Publication date: 06 June 2017
What is already known about this subject:
- Low-back pain is frequently occurring and puts a large burden on individuals and the society at large.
- The aim of this study was to describe trajectories of disabling low-back pain during the transition from adolescence to adulthood.
- The understanding of the course of disabling low-back pain in adolescence and young adulthood is limited.
What this study adds
- Data from Gen2 at the 17, 20 and 22 year follow-ups of the Raine Study were used.
- Self-reported disabling low-back pain was statistically modelled to identify different trajectories.
- Four trajectories were identified: participants with consistently low disabling low-back pain; participants with an increase in disabling low-back pain; participants with a decrease in disabling low-back pain; and participants with consistently high disabling low-back pain.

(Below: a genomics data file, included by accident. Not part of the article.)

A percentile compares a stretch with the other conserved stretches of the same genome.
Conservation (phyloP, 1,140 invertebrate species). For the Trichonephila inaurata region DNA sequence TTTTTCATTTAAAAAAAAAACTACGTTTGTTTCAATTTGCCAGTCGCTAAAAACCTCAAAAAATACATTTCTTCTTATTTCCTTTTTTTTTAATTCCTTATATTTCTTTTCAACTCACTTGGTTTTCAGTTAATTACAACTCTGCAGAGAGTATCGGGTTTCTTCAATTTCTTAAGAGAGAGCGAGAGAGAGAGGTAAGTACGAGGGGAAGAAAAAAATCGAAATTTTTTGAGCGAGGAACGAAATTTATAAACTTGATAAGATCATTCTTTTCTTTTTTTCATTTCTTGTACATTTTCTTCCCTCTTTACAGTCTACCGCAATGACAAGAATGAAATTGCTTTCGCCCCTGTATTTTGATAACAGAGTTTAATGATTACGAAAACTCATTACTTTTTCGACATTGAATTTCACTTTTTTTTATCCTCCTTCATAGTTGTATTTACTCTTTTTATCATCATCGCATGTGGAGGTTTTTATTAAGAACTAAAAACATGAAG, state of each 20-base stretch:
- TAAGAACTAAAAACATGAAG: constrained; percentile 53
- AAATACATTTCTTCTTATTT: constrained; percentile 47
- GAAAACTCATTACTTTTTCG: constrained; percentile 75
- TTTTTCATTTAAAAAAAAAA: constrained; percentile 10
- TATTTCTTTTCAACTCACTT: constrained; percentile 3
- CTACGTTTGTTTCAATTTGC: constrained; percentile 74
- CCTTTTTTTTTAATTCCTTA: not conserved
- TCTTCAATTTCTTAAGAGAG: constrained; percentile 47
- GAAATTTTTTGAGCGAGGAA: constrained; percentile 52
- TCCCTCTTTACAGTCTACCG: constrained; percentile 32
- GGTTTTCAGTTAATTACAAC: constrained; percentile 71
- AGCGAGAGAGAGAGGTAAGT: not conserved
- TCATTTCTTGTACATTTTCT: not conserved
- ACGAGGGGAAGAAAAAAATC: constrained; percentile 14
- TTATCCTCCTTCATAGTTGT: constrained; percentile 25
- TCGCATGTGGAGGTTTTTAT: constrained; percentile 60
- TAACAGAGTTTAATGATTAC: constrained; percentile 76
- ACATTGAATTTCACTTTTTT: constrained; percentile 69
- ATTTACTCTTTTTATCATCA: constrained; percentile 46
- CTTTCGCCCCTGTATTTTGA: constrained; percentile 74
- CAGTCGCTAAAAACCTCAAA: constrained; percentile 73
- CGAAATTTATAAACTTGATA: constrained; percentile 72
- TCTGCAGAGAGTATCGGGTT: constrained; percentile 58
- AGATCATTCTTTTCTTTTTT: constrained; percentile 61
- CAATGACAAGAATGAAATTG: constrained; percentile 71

- 15% of the participants followed an improving health trajectory, suggesting the positive natural history of low-back pain for this group. 30% of the participants displayed a substantial and/or growing burden of low-back pain at 22 years.
- The identified trajectories provide unique information on disabling low-back pain during the transition from adolescence to young adulthood. Consideration of these trajectories may be important for the design of early prevention and management strategies.